There was a high level of variability in terms of compliance improvements from one site to another. Fifty-five of the 71 hospitals experienced an increase in compliance, according to the researchers. The highest increase was 180 percent, while the greatest decrease following the technology's removal was a 75.6 percent drop at one hospital, compared with that facility's peak compliance rate. The group also observed that while compliance rates initially increased immediately following the RFID system's installation, they generally began a gradual decline sometime thereafter. "What we saw was that about two and a half years in, the compliance started to creep back down," says Bradley Staats, a UNC associate professor of operations.

Surprisingly, Staats says, if the RFID-enabled hand-hygiene tracking technology was removed, compliance dropped considerably further—as much as 75.6 percent. In fact, it decreased to levels that were lower than those attained before the technology was installed.

"Our findings suggest that although individual electronic monitoring can dramatically improve process compliance, it requires sustained managerial commitment," the researchers indicated in their recently published paper.

The study used data from installations of Proventix's nGage system that included battery-powered 2.4 GHz RFID badges compliant with the IEEE 802.15.4 (ZigBee) specification (see RFID-based Hand-Hygiene System Prevents Health-care Acquired Infections). Caregivers wore the badges, while RFID badge readers were installed throughout each hospital unit and at every hand-hygiene dispenser (which contained soap and sanitizers). The nGage system tracked when a caregiver entered a patient's room, as well as when the dispenser in that room was or was not used. Management received data related to each individual's compliance rates, as well as collective rates among the hospital or its departments, and could then share the findings with the employees or address individual problems.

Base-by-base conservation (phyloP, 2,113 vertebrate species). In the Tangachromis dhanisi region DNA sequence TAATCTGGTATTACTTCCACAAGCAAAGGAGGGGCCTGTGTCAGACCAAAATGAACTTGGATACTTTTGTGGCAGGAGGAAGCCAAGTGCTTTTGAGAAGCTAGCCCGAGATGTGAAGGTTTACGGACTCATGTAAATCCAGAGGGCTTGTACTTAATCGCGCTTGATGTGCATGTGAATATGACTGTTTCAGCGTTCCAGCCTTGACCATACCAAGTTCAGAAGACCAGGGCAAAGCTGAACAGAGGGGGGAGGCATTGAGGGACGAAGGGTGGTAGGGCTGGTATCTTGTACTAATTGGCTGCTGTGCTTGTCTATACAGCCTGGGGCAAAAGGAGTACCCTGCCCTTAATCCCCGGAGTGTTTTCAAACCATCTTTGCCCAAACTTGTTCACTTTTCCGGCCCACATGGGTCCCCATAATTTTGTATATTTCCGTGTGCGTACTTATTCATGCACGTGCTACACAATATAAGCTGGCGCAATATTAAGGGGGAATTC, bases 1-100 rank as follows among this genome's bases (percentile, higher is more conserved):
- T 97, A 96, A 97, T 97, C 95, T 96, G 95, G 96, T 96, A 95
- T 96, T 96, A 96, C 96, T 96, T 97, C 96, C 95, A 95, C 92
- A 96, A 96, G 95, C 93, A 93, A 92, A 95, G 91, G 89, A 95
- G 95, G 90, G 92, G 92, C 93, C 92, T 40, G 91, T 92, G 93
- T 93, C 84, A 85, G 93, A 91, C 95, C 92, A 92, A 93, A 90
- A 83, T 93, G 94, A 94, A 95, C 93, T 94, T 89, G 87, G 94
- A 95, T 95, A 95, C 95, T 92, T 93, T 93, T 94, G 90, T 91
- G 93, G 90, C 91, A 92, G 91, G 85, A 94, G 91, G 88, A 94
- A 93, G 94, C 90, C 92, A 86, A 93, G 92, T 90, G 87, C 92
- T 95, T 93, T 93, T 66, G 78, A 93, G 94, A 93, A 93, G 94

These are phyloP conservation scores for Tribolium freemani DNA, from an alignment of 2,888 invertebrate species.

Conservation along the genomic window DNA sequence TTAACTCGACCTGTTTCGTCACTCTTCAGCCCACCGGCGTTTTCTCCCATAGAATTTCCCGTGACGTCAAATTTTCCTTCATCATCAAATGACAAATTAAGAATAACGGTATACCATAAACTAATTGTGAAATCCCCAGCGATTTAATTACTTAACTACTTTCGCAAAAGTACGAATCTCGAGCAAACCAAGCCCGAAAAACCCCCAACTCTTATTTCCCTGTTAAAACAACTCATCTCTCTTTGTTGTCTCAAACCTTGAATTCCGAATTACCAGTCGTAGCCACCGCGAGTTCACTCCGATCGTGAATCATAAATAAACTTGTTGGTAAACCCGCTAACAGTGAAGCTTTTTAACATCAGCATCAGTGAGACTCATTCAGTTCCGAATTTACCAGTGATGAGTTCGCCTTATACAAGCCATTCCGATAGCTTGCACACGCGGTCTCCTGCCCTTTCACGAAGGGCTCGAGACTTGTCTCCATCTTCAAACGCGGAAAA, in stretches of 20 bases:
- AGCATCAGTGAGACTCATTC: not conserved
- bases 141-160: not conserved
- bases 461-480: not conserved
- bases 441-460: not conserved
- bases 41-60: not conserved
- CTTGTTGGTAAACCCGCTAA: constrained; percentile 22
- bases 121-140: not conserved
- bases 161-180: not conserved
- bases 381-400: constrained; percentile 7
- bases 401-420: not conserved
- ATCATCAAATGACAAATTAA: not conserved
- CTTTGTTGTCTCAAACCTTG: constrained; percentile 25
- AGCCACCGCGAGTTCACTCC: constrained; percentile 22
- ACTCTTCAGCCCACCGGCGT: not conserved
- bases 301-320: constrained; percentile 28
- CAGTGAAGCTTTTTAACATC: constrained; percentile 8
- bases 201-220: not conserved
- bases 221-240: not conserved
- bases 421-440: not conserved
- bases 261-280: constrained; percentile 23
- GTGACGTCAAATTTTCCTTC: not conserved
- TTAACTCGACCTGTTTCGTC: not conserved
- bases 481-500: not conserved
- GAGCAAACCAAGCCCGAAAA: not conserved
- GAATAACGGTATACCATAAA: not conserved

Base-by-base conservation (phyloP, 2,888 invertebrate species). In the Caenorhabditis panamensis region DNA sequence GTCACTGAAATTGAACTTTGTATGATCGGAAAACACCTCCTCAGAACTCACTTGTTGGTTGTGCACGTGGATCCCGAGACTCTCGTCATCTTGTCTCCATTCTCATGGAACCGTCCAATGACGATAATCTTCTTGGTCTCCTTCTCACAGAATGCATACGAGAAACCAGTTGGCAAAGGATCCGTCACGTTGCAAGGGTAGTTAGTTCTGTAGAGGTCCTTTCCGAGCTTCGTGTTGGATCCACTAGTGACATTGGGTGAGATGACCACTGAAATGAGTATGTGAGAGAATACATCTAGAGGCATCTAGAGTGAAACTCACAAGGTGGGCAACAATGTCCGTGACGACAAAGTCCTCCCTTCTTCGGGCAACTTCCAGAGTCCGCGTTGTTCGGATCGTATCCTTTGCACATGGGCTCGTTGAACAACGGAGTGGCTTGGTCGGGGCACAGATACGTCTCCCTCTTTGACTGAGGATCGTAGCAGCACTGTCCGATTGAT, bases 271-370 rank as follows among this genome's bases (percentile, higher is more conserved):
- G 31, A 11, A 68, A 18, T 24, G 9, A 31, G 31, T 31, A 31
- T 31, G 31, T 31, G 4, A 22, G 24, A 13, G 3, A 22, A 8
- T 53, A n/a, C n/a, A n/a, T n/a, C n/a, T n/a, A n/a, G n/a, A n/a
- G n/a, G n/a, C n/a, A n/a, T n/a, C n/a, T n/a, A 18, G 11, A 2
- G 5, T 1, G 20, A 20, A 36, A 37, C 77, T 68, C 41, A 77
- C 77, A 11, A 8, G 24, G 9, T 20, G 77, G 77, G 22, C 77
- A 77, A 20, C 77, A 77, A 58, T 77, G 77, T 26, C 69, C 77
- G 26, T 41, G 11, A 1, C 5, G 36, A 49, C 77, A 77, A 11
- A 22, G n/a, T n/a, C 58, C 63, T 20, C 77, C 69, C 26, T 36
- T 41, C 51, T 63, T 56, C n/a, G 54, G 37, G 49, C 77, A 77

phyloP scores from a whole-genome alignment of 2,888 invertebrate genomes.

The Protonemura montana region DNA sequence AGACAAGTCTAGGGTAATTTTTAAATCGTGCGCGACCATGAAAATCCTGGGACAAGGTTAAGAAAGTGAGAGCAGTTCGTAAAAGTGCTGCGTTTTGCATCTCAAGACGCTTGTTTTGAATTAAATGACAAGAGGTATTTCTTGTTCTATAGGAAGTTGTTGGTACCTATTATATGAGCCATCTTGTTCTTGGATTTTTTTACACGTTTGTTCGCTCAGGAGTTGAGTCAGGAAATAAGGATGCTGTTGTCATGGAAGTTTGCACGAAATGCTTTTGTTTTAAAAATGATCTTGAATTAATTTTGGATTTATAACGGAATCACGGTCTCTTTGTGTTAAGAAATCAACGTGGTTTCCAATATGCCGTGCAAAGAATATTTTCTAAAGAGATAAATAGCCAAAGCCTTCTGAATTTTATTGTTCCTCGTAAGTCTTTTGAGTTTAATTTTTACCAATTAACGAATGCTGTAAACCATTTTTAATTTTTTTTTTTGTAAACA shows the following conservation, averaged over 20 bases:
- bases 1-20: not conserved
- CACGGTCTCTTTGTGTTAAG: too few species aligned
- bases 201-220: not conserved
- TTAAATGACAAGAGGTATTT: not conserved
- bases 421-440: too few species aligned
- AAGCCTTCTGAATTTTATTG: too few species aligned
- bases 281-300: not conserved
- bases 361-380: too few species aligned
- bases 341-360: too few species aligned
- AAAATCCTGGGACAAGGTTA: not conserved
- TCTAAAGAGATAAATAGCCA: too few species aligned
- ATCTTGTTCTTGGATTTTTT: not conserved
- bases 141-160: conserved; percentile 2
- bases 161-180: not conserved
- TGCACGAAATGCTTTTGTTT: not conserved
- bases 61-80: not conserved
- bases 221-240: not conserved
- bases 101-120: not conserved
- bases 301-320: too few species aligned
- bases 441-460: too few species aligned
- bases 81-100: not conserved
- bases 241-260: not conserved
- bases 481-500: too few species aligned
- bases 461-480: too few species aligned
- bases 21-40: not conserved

The researchers did not visit the actual hospital sites. Instead, they analyzed data that Proventix had collected from its customers and provided to them.

The team found that total hand-hygiene dispenser usage within each unit increased immediately when the system was taken live, compared with compliance rates observed for at least 27 days prior to the systems' activation. The study determined that daily compliance rates averaged about 40 percent before the technology was installed, rising up to about 55 percent before flattening out or dropping several percentage points.